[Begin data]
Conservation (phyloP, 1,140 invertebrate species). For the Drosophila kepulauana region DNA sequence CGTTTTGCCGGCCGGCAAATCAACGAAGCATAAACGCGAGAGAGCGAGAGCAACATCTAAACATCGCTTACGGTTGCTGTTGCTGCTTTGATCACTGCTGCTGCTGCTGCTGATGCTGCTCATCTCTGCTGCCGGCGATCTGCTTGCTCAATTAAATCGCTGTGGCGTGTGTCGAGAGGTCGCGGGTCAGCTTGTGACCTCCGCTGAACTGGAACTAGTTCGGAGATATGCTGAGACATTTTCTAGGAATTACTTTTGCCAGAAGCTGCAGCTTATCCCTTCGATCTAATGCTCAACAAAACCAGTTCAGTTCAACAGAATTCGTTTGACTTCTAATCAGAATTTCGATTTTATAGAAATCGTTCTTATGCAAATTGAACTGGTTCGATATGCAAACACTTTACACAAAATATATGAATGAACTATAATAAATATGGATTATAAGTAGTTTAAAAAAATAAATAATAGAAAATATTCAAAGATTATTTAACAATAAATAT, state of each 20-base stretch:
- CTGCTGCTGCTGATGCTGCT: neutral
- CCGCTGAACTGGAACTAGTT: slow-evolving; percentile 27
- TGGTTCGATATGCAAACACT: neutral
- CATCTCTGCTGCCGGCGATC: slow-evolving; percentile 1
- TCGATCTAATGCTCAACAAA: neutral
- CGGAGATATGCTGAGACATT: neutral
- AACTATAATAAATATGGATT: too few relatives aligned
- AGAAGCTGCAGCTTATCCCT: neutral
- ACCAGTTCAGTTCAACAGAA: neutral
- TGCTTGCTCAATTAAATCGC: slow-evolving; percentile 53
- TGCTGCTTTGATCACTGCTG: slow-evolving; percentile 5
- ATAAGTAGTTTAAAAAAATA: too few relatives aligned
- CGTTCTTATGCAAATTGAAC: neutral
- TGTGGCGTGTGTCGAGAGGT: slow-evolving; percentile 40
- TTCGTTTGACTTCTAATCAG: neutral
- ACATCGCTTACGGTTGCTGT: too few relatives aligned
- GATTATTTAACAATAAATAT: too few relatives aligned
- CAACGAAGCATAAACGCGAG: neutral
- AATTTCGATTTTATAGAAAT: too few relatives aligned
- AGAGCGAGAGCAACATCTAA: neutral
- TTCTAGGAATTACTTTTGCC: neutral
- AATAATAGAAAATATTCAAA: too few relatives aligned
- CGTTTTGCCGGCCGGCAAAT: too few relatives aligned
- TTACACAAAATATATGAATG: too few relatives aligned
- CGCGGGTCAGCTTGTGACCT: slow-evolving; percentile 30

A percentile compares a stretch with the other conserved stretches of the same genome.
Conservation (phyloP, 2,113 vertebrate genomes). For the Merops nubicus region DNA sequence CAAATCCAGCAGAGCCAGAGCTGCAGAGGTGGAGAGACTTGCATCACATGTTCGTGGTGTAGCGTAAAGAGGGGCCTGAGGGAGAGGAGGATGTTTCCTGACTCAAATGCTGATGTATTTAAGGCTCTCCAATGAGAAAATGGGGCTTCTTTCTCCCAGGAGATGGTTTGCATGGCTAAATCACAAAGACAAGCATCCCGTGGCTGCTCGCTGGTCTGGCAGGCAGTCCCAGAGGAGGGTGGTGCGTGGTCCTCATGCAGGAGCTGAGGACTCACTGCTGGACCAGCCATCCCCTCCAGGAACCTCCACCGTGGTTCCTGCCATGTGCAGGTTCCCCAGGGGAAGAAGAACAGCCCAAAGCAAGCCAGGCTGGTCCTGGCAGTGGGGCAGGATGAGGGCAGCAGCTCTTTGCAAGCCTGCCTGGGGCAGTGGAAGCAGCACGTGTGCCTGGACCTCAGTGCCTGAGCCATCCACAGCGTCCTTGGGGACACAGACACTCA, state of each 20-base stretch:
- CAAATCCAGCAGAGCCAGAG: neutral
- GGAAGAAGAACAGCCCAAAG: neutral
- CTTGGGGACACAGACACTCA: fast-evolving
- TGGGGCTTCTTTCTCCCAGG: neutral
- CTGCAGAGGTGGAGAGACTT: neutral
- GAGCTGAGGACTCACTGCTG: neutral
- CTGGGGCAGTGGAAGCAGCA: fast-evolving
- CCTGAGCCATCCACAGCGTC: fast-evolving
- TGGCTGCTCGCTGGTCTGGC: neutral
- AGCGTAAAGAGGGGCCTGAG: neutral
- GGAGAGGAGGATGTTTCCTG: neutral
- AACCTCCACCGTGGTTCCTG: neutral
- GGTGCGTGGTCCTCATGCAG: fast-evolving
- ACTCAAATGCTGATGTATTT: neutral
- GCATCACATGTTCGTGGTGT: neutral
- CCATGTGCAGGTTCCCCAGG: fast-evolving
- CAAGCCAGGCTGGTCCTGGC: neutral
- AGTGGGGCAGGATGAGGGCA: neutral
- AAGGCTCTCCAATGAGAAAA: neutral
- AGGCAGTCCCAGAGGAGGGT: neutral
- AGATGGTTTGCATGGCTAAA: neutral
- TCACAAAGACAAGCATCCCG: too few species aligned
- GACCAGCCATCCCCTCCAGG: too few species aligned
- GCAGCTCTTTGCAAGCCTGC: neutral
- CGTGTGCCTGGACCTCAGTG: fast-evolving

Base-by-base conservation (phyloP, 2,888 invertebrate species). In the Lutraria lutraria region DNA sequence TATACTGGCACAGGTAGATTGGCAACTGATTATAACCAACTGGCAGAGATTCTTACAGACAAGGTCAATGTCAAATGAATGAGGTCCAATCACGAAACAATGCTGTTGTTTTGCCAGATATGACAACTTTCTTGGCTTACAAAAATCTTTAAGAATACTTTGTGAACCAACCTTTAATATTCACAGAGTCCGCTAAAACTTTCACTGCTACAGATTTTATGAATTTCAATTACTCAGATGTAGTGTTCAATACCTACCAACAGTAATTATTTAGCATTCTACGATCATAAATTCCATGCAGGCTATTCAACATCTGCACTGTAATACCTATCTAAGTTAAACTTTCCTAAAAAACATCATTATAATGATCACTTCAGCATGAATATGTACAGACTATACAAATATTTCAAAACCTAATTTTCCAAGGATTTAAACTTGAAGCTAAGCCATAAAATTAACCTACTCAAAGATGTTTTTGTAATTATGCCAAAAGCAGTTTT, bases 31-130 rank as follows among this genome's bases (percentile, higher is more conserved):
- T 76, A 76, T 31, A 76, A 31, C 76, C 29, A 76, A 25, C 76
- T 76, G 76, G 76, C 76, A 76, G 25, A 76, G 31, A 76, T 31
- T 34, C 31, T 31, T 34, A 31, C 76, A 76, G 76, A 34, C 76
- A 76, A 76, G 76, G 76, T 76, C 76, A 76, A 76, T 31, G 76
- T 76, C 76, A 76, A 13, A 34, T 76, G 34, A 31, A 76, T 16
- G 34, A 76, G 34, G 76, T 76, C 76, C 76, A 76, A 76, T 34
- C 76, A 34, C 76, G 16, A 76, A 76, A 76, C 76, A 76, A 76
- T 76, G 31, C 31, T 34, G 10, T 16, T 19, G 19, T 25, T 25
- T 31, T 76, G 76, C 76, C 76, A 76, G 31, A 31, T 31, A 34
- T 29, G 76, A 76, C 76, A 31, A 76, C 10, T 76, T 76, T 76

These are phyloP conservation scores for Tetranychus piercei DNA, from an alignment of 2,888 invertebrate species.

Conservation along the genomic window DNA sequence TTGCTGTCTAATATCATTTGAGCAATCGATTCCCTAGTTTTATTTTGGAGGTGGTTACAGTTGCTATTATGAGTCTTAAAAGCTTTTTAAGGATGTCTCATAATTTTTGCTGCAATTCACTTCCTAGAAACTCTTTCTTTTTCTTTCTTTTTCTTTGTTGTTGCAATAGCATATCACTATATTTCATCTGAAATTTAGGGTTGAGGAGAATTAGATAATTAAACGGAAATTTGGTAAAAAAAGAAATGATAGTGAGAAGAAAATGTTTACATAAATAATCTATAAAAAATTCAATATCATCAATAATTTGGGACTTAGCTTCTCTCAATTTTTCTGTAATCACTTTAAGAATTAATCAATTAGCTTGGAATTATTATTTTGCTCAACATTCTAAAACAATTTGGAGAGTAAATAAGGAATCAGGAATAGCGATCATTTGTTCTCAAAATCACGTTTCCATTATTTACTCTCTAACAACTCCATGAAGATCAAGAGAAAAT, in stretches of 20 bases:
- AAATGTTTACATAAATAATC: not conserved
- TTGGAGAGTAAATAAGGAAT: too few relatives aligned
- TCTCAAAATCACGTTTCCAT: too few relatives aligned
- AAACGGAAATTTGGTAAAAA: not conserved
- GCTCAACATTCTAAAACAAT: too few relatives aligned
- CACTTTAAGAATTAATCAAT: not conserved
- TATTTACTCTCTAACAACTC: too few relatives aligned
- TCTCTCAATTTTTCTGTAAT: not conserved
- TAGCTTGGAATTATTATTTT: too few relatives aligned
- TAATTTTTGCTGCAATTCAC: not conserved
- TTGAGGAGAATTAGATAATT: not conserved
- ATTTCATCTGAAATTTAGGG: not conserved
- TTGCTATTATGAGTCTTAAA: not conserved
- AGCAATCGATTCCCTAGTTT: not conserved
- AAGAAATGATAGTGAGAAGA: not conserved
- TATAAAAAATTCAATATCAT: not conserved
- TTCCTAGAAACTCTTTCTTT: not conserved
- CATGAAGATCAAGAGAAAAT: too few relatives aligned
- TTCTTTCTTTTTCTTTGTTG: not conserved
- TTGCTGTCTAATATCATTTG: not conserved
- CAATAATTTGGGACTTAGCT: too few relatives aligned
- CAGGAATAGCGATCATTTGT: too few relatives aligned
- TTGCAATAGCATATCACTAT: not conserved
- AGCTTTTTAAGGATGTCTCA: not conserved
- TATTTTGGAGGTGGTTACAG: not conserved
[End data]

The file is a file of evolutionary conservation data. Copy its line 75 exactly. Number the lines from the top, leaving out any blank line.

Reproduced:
- TAGCTTGGAATTATTATTTT: too few relatives aligned